BY THE DAM ON THE MAPLE RIVER


THE

dAM SITE inn

history

We have done our best to try and discover all there is to know about the history here at the Dam Site Inn. We learn more and more each year as some customers tell us tales of times they have spent here.


So, I will tell you what we know. Originally (many moons ago) a building stood here with the purpose of feeding the many lumberjacks that lived and worked in the area. This was the common chow hall for the workers.


Later, it was acquired by the Efting sisters who, at the time, ran a lovely little hotel/inn called the Maple River Inn. This inn was directly across Woodland Road and is a private home now. The Maple River Inn was famous for, you guessed it, fried chicken and noodles, and we have heard rumors they were famous for much more in prohibition times! We have copies of their menu still. The Efting sisters purchased this big ole building with the intention of moving the inn over here. For some reason this never happened. I believe a wedding was involved, since a wedding dress was gifted to us that belonged to one of the sisters, but we will never know for sure. We do have reports from some customers, and more than a few from those who have stayed here over the years, of a mysterious woman in white. She seems to favor a certain bedroom upstairs and likes to stand at the foot of the bed or sit on it. Some customers have felt her touch at one particular table in the dining room too! But on with the story….


In the 1940’s the building was home to a nightclub called “The Clubhouse”.  It was a high end dance club with a number of big bands that played. One of our customers reminisced about sneaking here as a youth with his friends and peeking in the windows to watch and hear the bands play and people dance. It operated as that until around 1947.


Fast forward a few years (and a bit of un-named scandal) and you come to Ken and Kathy McLaughlin. Ken and Kathy would come up north and often stopped at a restaurant in Sterling, Michigan called Iva’s. They loved it so much that they decided to open a restaurant here. So in 1953 the Dam Site Inn was born with homage to the menu of both the original Maple River Inn and Iva’s. It was so named because of the huge power dam down the road. You can still see the ruins of this dam if you drive down Woodland road and around the corner. The dam was the property of Consumers Power Company and the power it provided was impressive.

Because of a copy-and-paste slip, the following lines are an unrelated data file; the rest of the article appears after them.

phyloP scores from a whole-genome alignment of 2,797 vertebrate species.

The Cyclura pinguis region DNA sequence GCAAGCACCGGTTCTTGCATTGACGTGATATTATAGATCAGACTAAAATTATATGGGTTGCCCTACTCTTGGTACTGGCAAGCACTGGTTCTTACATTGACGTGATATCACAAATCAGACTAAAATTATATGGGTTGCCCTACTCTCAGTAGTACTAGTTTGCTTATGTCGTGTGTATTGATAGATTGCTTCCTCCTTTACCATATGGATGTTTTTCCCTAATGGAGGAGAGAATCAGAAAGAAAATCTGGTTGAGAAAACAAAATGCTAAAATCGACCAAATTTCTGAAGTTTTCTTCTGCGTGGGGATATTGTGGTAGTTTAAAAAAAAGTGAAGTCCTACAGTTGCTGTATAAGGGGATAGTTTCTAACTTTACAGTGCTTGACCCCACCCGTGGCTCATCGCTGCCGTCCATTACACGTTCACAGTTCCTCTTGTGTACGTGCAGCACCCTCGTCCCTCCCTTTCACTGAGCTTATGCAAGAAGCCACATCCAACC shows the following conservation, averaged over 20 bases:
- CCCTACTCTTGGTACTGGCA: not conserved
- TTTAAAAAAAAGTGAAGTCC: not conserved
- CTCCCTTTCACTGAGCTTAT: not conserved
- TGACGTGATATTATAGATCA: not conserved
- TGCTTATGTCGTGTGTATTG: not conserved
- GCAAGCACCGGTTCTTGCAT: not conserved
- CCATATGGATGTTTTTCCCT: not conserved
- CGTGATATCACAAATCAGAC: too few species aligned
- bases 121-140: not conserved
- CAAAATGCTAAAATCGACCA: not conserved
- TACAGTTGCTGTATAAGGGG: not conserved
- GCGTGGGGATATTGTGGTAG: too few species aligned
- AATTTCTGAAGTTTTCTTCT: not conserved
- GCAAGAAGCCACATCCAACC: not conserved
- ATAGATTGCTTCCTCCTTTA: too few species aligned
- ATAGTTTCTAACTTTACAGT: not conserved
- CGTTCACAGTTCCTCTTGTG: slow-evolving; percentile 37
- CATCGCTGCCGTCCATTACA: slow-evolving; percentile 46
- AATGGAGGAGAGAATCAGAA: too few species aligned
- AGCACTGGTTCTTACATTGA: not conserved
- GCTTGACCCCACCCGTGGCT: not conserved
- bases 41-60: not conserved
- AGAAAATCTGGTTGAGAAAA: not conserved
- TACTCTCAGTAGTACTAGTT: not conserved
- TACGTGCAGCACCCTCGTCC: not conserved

In 1960 Ken, an avid fisherman, had the dam you see now built. He had originally planned an entire golf course. While the golf course never materialized, the dam did. He also had many weirs to stock the river with trout of all kinds.


The Dam Site Inn was built on the premise of a bed and breakfast, but the day time hours were so filled with preparing the food for the evenings meals that the choice to close the lodging area was made, giving them the time necessary to make the biscuits, noodles, gravy, soups, dressings and desserts for the evening, just as we still do today!


In 1977 Ken and Kathy McLaughlin sold the Dam Site Inn to Betty and Joe Church. Betty and Joe have a long and impressive history in the restaurant business and knew that the Dam Site was a place to treasure and maintain…not a place to change! They lovingly cared for the Inn until they wished to retire. At that time, my mom (Betty) approached me and asked if my husband and I would like to purchase the family business. Ray and I jumped at the chance, and here we are. Both our children Erica and Olivia grew up here and now, as adults, work here at night and help us by day. We are blessed to be a part of such a heritage.


 


Now for a few tidbits:


The naugahyde that pads many of the walls, and the famous bar, are made from car upholstery. Both Ken and his brother in law worked for Buick.


The chairs in the bar are designed by Eero Saarinen who also designed the St. Louis Arch and the JFK airport. At the time he worked with Charles Ames for the Knoll furniture company in Grand Rapids. The chairs are in the Museum of Modern Art (MOMA) in New York. They were re-issued for a short time in the 90’s but ours are all original, along with the cocktail tables.


The first night of business, there were 7 customers. All of them have since passed on.


The dining rooms all have names to tell them apart for the staff. The one you step down into is called the N room, so named because it was the “new” room in 1960.


The N room is also the room most often associated with “hauntings”.


The M.A. Hadley dishes in the cabinets when you come in the front door are all, except two pieces, painted by Mary Alice Hadley herself.


All of the dining rooms, and the bar, were originally screened in porches.


None of the gardens were here before 1989, except 4 peony bushes that are the most delightful shade of white and pale pink…double heirloom blooms.


The chicken fryers were custom built to replace 25 cast iron skillets.


We have one of the oldest large Hobart mixers around…and we still use it to whip your potatoes after they are steamed.


The pasta cutter that Ray and Erica use was a hand crank machine from Europe that was modified with an electric motor. It has been in use for more than 50 years.


Pam’s grandfather was the Maître’d and wine steward at the London Chophouse, the Caucus Club and the Wunderbar in Detroit in the 40’s and later had restaurants of his own in Grosse Pointe and Mt. Clemens. He emigrated from France and was the personal wine steward on the Fischer family yacht. He also set up the Ponchatrain Wine Cellars selection at it’s inception. His name was Charles Vanassche.